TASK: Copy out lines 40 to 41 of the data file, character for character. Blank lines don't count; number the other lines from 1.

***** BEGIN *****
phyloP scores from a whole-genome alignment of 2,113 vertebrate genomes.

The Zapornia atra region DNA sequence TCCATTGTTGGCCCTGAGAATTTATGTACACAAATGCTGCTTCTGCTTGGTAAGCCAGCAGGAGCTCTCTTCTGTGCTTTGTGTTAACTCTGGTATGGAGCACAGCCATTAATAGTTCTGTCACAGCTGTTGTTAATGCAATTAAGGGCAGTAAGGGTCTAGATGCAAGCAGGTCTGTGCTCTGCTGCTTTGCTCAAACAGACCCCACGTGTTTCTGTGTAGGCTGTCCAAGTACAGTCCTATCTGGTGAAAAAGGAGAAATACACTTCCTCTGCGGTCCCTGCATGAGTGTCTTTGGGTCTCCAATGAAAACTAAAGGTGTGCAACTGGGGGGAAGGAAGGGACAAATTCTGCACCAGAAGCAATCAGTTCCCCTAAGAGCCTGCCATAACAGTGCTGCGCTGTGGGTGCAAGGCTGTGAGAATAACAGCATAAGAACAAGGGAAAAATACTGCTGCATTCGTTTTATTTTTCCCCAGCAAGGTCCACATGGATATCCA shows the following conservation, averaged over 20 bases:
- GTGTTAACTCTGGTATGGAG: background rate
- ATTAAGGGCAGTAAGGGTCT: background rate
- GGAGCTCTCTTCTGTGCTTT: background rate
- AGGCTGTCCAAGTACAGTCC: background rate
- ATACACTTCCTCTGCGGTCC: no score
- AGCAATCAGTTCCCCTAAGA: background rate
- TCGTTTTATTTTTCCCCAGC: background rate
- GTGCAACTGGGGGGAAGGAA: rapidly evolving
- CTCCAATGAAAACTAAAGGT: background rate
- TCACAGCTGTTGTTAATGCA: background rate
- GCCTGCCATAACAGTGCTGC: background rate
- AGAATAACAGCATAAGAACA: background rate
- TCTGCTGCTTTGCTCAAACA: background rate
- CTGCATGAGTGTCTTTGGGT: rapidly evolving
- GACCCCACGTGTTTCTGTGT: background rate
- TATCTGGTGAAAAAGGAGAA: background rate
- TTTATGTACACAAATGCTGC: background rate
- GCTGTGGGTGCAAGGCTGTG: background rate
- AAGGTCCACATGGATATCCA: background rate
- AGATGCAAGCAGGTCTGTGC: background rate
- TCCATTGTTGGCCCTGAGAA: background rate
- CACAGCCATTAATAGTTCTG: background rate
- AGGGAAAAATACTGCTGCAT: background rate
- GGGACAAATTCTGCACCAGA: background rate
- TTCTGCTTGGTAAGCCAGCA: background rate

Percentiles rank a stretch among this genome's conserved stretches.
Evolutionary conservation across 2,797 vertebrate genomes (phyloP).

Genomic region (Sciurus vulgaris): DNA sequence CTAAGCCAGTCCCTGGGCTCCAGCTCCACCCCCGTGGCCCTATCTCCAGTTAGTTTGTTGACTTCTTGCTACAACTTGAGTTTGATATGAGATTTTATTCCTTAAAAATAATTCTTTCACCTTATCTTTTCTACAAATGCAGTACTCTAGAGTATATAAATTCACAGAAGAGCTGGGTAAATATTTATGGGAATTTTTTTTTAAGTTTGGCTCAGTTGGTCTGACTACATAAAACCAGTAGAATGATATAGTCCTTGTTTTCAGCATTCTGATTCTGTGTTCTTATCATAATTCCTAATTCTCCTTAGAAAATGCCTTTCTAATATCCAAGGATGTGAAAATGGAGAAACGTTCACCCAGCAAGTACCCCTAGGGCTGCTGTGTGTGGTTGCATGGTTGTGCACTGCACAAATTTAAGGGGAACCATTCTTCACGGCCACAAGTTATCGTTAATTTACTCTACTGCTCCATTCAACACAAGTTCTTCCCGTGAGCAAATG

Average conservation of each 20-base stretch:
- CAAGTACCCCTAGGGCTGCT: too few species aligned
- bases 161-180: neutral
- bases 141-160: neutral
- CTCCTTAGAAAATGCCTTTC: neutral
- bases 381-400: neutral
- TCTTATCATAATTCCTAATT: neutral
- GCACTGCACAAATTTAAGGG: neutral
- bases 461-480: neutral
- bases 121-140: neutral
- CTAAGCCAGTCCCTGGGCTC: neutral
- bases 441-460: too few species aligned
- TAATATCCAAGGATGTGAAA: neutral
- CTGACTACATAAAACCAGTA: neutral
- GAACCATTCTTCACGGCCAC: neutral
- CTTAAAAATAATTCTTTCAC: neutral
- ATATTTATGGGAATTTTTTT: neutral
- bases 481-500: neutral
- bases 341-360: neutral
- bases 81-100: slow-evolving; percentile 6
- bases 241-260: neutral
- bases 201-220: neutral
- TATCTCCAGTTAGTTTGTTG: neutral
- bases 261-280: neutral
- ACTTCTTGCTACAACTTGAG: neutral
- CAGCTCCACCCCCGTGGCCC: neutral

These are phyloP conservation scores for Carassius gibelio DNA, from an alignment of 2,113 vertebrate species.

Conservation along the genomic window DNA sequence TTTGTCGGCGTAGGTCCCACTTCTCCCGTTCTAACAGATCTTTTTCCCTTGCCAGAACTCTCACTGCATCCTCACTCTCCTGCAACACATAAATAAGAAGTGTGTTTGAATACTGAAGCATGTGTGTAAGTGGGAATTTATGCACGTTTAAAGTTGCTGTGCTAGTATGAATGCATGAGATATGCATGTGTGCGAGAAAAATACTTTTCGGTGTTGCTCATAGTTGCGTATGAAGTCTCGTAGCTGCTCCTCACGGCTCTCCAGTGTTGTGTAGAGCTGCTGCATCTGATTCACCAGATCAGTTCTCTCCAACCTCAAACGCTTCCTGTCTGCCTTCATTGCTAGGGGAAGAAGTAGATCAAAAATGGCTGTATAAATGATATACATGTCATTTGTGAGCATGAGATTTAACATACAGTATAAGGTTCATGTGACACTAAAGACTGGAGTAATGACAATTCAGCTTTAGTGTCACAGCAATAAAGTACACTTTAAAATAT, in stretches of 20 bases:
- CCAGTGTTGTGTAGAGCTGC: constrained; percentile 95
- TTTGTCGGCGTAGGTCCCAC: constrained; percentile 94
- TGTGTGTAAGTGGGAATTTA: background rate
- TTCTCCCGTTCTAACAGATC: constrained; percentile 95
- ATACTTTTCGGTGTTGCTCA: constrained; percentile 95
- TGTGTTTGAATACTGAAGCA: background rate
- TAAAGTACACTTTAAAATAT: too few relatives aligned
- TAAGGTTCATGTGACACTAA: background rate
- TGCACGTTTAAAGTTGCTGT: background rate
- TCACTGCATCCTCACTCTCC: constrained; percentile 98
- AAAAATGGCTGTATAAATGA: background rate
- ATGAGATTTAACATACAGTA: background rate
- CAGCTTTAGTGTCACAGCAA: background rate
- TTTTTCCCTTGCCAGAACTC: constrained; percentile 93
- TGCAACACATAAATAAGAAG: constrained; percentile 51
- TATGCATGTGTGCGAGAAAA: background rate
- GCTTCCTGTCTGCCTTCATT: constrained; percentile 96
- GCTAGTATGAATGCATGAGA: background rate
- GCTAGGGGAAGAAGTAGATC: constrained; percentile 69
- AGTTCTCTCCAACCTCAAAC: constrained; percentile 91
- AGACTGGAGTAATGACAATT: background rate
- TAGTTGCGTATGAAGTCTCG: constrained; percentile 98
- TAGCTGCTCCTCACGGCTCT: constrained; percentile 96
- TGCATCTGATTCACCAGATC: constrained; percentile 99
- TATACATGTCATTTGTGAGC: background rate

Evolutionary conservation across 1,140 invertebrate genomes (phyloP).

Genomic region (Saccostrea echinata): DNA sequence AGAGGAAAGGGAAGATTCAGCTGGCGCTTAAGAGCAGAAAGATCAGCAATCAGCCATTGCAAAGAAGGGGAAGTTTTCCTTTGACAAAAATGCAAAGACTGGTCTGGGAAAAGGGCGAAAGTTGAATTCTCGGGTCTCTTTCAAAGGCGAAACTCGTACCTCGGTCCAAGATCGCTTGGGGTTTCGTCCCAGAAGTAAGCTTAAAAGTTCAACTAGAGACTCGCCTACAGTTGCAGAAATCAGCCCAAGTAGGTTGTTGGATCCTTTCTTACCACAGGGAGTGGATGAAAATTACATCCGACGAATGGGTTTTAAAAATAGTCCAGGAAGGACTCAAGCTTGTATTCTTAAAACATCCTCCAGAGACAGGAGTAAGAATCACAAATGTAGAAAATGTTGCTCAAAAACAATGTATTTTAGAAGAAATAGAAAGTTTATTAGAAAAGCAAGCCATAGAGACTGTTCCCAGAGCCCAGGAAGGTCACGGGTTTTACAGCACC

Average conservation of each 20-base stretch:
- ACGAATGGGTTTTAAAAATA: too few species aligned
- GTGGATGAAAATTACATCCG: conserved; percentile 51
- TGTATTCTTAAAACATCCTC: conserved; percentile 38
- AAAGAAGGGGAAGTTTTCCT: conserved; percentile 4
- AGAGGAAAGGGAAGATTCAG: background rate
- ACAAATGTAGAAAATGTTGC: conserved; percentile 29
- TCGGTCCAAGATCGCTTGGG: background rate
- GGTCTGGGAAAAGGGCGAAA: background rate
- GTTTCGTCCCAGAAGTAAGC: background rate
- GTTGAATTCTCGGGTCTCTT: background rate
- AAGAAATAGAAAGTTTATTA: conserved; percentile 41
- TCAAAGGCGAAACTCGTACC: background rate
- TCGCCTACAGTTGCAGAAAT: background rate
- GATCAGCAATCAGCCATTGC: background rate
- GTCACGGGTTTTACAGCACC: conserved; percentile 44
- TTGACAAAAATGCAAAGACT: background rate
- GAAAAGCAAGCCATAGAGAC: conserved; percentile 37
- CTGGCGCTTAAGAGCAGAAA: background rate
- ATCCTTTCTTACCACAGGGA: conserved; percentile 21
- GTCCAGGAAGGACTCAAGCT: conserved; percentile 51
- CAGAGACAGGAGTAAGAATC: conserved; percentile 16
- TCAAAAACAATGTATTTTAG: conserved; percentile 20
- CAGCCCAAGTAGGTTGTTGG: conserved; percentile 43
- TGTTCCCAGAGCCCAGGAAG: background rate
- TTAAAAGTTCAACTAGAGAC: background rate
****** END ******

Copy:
- bases 121-140: neutral
- CTAAGCCAGTCCCTGGGCTC: neutral